"Let me issue and control a nation's money and I care not who writes the laws."
– Mayer Amschel Rothschild
I often wonder if most Black people in America really understand the across-the-board impact economics has on our daily lives. Or, have we just been beaten down so badly that we have fallen into a state of apathy when it comes to our collective pursuit of economic empowerment? The above quote by Rothschild always reminds me of the kind of nation and world in which we reside. It also makes me even more aware of Black folks' economic position in this country, and our lack of emphasis on what's really important vis-à-vis real power.
What are the messages being given to Black people by many of our leaders? Well, they run the gamut from "civil rights" to "voting rights" to "gay rights" to "immigration reform" to someone calling one of us or all of us a name we don't like. Many unsuspecting Blacks are riled about issues that do not and will not affect us one iota when it comes to being able to obtain power for ourselves; and we spend an inordinate amount of time caught up in nonsensical discussions that only keep us from devoting ourselves to self-empowerment.
Maybe we are simply unwilling to "pay the cost to be the boss," as B.B. King likes to say. Or, maybe the "cost of doing business" is just too high for us. Maybe we just want to continue to buy everything and anything other folks make and distribute rather than do those things for ourselves. Maybe we are just content to be the primary consumers in this nation.
The engine of the U.S. economy is fueled by consumption, which is 70 percent of our Gross Domestic Product (GDP), and that does not include purchases of new housing. Our current GDP is more than $15 trillion. Do the math and see how much is being spent on goods and services.
Doesn't it make sense for Black people to be producing and selling much more than we do presently? With an aggregate annual income of more than $1 trillion, we could carve out a few niches in the business world and make a veritable killing.
When we look at per capita GDP by country, interestingly, we see that Liberia ranks among the lowest in the world. Why? Well, I have writings from Booker T. Washington to the officials in Liberia and Haiti warning them to be independent and to take full advantage of their land and natural resources by maintaining ownership and control over them. He admonished them not to allow foreigners to buy their land and use it for their own economic advantage. Unfortunately, they did not follow Washington's advice, and Liberia ended up signing 100 year leases on its rubber tree plantations to Goodyear, and Haiti, now the poorest nation in the western hemisphere, failed to control its beautiful island and turn it into a primary tourist attraction.
We are so hung-up on meaningless and powerless political discussions, and instead of mimicking even the smallest measure of what Rothschild said, we obviously keep thinking the politicians are going to take care of us. But they keep telling us things that will not move us forward economically. When it comes to economic advocacy, where is our voice in Washington?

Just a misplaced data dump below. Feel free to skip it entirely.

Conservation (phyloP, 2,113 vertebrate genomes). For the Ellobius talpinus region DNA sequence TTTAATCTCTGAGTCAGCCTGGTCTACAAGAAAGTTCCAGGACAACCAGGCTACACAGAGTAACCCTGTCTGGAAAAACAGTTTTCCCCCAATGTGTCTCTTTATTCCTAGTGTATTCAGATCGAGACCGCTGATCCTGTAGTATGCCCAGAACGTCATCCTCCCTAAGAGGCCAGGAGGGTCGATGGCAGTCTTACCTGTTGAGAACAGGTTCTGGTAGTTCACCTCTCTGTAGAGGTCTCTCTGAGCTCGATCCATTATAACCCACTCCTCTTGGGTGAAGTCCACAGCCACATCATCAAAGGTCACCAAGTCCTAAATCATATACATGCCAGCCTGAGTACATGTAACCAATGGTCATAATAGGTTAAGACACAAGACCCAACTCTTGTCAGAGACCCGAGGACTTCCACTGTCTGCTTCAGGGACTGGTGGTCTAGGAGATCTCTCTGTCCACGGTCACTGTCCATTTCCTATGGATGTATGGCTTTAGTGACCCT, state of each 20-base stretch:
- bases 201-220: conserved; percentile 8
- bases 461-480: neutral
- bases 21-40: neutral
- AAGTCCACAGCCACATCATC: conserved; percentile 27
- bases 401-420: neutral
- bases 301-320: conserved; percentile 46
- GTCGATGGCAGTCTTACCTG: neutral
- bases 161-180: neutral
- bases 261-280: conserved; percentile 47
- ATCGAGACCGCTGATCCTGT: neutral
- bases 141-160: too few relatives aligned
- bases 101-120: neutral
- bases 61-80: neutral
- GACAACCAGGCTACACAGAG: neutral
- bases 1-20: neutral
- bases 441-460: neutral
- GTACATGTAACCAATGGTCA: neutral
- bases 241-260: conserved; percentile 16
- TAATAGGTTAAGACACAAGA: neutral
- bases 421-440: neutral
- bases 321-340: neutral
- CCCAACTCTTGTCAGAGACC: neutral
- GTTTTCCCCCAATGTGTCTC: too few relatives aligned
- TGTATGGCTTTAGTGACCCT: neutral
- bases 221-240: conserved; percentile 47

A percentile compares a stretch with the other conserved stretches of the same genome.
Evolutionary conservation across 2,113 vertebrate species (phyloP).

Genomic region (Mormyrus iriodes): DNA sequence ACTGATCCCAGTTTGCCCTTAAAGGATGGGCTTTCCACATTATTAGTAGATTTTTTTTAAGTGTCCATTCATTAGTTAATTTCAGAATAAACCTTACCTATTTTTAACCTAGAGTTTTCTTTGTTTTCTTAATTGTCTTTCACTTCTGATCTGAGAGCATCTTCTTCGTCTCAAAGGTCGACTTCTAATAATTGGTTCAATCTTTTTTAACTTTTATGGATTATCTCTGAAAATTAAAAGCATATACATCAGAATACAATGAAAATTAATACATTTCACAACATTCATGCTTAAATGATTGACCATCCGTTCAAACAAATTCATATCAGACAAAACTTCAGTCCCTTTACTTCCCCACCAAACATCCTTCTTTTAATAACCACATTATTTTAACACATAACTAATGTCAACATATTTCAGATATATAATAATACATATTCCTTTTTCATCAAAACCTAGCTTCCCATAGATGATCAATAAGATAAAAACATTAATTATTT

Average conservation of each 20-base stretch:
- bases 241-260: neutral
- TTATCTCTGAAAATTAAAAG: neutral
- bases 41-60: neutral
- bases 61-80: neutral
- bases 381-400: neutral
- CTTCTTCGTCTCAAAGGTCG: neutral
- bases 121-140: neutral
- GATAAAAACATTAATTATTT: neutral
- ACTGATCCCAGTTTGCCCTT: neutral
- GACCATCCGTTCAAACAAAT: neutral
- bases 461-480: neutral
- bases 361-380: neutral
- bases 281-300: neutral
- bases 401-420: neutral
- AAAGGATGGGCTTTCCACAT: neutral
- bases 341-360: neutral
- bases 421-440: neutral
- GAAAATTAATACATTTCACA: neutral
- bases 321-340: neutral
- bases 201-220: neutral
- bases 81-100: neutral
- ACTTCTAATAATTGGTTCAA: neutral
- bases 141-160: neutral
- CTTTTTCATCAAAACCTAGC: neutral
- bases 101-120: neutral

Let's be honest. Over the past 50 years, Black people have cast millions of votes. We have helped elect thousands of Black public officials – and White ones, too. In 2012, Black people voted at a higher rate than other minority groups and by most measures surpassed the White turnout for the first time. What has that gotten us, as it pertains to what Rothschild said? Suppose for the past 50 years we had cast our "little green ballots," as Booker T. directed us, to build our own economic infrastructure and support system. Had we done that, we too could say it does not matter who "writes the laws." We would be true political powerbrokers.
Take reparations, in whatever form you support. What politicians in D.C. are seriously advocating for what Louis Farrakhan called, "Reparatory Justice?" John Conyers' bill has been languishing for decades now. The president says he does not support reparations for Black people, so where does that leave us? How about the political talking heads on TV? Are they devoting a serious amount of time talking about economic empowerment for Black people, or are they just trying to get us to vote a certain way?
Wake up, Black folks! The cost of doing business requires commitment and sacrifice. The Rothschild's were ruthless and unethical, but they knew that economics runs politics. We can build an ethical and moral economic foundation, but we have to jettison our current way of thinking and take on an economic mindset.
Jim Clingman, founder of the Greater Cincinnati African American Chamber of Commerce, is the nation's most prolific writer on economic empowerment for Black people. He is an adjunct professor at the University of Cincinnati and can be reached through his Web site, blackonomics.com.
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